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PostPosted: Sun March 13th, 2005, 23:47 GMT 
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Joined: Sun March 13th, 2005, 23:45 GMT
Posts: 161
Location: London, UK
Chiles Center at the U. of Portland, 11th and 12th of March.
This relatively small college gym converted very well into a nicely sized venue for these sold-out shows.
I caught both nights, first night off to the left of the stage and back a bit with some friends and the second night fifth row center flying solo. The sound was excellent at both spots, props to the sound folks.

Missed Amos Lee the first night but caught a few songs on Saturday. Powerful voice, really enjoyed opening his lungs. Pretty laid back band seemed to suit his style just fine. No frills, really. Appears to be a likeable guy. Didn't get a good feel for his songwriting in this brief encounter.

Merle's set is really a delight and I agree with Peter Stone Brown in that he is a much more interesting concert companion than Willie for Bob. Some of The Strangers are very Nashville, complete with suits and bluegrass haircuts, pedal steel, mandolin, lots of fiddle and a drummer who looked like he could have been in his seventies. There's also a sax player, a seated electric guitar player and a woman near the back who I guess was singing backup, although I never heard her come through. Merle said that he and The Strangers were "Beer Joint Band" and not used to playing for "big crowds." Hard to tell if he was joking about that. He was having a ball up there, though!
Merle reminded everybody that he started out as a fiddle player by breaking the instrument out on both nights and playing some solos. That was great to see. Mostly though, he played his Telecaster and sang his great songs in a clear voice that could be heard really well when he actually sang straight into the mic. He took a lot of rehearsed solos and the setlist didn't vary much (if at all) over the two nights. Niether did the jokes, but that's just fine with me. I thought that his on-stage persona and dress was more "mysterious beat poet" than Old Okie.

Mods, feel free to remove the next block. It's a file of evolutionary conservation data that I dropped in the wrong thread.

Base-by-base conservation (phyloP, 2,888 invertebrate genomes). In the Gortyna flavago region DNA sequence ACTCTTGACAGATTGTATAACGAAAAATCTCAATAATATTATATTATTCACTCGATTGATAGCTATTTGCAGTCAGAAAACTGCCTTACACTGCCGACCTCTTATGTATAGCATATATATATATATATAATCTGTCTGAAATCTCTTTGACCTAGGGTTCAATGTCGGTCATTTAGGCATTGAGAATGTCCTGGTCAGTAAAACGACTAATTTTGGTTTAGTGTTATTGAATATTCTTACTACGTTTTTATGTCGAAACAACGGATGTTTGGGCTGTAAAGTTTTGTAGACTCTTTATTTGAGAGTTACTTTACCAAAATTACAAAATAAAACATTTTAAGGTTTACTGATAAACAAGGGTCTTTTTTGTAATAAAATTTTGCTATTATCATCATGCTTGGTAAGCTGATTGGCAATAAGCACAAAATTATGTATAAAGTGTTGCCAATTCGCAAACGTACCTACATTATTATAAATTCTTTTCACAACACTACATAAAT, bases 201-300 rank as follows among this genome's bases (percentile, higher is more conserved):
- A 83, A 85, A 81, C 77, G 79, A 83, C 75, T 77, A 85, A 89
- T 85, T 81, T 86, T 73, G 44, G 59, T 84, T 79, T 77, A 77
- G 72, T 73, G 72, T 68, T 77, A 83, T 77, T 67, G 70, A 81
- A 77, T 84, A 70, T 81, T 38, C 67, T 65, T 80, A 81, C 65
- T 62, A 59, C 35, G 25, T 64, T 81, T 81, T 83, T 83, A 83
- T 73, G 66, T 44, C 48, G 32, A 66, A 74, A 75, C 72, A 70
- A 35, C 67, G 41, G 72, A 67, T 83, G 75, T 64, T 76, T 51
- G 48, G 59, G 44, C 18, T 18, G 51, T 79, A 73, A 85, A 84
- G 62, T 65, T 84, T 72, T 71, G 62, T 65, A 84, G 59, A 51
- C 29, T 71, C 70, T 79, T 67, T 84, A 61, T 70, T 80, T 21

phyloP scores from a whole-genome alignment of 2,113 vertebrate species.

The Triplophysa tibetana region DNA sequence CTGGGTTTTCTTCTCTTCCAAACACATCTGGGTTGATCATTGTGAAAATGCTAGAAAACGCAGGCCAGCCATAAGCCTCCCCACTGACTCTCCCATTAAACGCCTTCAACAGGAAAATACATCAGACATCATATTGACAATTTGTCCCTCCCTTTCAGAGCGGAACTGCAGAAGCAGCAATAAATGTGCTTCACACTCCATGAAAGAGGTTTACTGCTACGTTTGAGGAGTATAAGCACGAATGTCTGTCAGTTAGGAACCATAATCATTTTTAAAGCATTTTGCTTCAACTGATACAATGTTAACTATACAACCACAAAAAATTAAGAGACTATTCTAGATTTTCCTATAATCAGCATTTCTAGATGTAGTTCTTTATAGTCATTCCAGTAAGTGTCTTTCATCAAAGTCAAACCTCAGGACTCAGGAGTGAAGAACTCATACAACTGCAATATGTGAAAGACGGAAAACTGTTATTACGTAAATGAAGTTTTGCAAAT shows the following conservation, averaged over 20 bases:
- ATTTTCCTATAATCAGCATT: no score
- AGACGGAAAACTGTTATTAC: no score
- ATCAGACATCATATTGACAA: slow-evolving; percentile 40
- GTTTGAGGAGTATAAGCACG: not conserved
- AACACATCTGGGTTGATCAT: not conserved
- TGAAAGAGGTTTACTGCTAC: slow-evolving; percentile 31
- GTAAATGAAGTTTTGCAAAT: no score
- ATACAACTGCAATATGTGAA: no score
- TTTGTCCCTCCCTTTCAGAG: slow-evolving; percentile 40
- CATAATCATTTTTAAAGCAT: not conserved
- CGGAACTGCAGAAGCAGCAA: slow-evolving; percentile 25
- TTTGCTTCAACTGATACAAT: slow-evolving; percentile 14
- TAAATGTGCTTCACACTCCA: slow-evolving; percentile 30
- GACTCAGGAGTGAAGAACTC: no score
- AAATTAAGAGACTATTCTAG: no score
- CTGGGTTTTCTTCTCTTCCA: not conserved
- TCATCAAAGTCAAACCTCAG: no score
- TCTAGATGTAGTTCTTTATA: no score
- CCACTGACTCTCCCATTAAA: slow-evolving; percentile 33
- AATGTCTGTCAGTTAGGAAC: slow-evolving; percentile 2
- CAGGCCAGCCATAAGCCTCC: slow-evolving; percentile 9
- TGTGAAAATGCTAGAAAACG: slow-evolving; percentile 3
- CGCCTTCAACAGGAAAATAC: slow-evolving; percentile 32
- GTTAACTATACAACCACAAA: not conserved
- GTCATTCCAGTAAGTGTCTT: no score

"Tonight the Bottle Let Me Down" was a personal favorite on both nights, with a nice harmony laid down by his fiddle player. "White Line Fever" and "Unforgettable" were recognizable and fun for the crowd. "That's the News," a newer (I think) song about the sacrifice of soldiers, was the highlight of the set for me.
When he played "Okie from Muskogee" he caveated it during both shows by saying that he wrote it when he "didn't know nothin' about nothin'". He also said that the reason he wrote it was "because he was the only one who knew the words." This joke actually got better on the second night when he fleshed a story out of it, rather than just a punchline. He left to warm standing ovations and even removed his dark glasses during a bow on Saturday.
On the first night he said that he was thrilled to work with an "idol" like Bob Dylan. This prompted many groans in my section, "Come on Merle! You're right there with 'em." Oh the modesty... Lovely sets, really.

And then there was BOB and this new band. With Larry gone, some arrangements have changed, some for the better, some still being worked out. Elena on fiddle is fun to watch and she takes a lot of breaks and really loves playing with Bob. She just stares and smiles at him the entire show and seems to share a connection of sorts with him. Kimball is pretty bombastic on electric guitar at times. Tony and George are having a great time (as usual) and are really tight together. You have the setlists, so I'll just touch on a few songs and impressions.